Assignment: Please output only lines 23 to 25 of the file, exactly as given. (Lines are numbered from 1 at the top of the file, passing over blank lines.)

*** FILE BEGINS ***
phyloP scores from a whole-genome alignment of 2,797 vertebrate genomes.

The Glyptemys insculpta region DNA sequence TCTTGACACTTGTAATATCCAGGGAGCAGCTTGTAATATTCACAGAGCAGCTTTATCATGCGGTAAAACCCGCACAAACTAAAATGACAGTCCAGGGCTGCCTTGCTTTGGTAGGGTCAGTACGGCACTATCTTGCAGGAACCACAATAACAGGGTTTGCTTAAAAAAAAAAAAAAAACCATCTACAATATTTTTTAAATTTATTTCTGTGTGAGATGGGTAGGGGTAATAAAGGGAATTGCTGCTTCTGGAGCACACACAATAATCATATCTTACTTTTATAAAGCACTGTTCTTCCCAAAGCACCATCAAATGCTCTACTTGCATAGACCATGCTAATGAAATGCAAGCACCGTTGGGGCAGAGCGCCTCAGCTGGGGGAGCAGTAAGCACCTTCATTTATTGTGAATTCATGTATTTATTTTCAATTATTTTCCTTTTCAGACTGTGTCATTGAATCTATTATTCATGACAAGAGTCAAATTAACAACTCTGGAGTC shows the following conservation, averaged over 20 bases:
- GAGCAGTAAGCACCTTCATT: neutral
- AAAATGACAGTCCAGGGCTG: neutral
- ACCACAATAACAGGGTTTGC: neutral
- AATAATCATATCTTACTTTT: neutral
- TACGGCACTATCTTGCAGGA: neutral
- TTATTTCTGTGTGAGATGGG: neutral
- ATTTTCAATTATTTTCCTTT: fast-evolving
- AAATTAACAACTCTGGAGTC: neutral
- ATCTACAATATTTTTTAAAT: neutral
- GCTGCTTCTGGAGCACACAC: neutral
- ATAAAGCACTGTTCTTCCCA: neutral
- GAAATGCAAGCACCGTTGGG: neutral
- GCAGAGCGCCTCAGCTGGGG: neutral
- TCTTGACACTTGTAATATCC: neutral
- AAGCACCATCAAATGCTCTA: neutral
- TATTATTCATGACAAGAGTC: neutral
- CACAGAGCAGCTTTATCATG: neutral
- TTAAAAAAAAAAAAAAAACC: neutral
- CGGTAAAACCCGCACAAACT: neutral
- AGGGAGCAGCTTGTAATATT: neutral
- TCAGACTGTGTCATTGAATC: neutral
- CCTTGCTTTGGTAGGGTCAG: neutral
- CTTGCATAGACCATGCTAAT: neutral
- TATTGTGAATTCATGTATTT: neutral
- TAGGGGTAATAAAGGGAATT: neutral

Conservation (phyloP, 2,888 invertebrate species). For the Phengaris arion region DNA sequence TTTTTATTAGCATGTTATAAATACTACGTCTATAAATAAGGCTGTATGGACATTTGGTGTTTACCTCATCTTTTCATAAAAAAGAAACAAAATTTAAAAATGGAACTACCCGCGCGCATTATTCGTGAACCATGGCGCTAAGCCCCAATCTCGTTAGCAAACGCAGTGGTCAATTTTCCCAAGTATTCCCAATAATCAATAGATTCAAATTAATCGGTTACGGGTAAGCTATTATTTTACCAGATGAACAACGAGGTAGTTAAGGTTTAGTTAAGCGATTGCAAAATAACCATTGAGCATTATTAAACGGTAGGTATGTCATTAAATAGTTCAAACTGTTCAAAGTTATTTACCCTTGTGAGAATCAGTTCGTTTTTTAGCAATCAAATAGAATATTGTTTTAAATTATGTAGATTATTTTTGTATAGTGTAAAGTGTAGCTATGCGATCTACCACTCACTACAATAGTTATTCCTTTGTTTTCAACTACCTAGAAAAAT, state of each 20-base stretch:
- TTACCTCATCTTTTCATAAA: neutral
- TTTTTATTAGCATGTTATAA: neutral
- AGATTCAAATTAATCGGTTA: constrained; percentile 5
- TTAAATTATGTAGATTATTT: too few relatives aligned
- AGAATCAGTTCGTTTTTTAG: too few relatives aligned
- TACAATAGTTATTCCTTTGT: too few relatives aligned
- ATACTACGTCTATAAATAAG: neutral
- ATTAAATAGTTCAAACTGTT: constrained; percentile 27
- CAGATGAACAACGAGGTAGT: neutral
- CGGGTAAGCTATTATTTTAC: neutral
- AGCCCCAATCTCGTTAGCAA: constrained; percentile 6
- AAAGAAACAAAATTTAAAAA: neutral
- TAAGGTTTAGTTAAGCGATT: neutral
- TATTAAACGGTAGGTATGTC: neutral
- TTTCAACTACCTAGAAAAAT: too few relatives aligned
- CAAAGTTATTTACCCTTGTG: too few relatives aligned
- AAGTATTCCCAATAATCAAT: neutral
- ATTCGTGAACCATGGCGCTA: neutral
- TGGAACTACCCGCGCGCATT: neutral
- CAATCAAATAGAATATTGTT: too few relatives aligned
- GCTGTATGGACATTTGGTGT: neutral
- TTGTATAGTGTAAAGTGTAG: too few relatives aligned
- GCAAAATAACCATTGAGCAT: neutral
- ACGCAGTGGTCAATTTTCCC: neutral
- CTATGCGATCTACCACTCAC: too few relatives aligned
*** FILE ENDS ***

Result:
- TCAGACTGTGTCATTGAATC: neutral
- CCTTGCTTTGGTAGGGTCAG: neutral
- CTTGCATAGACCATGCTAAT: neutral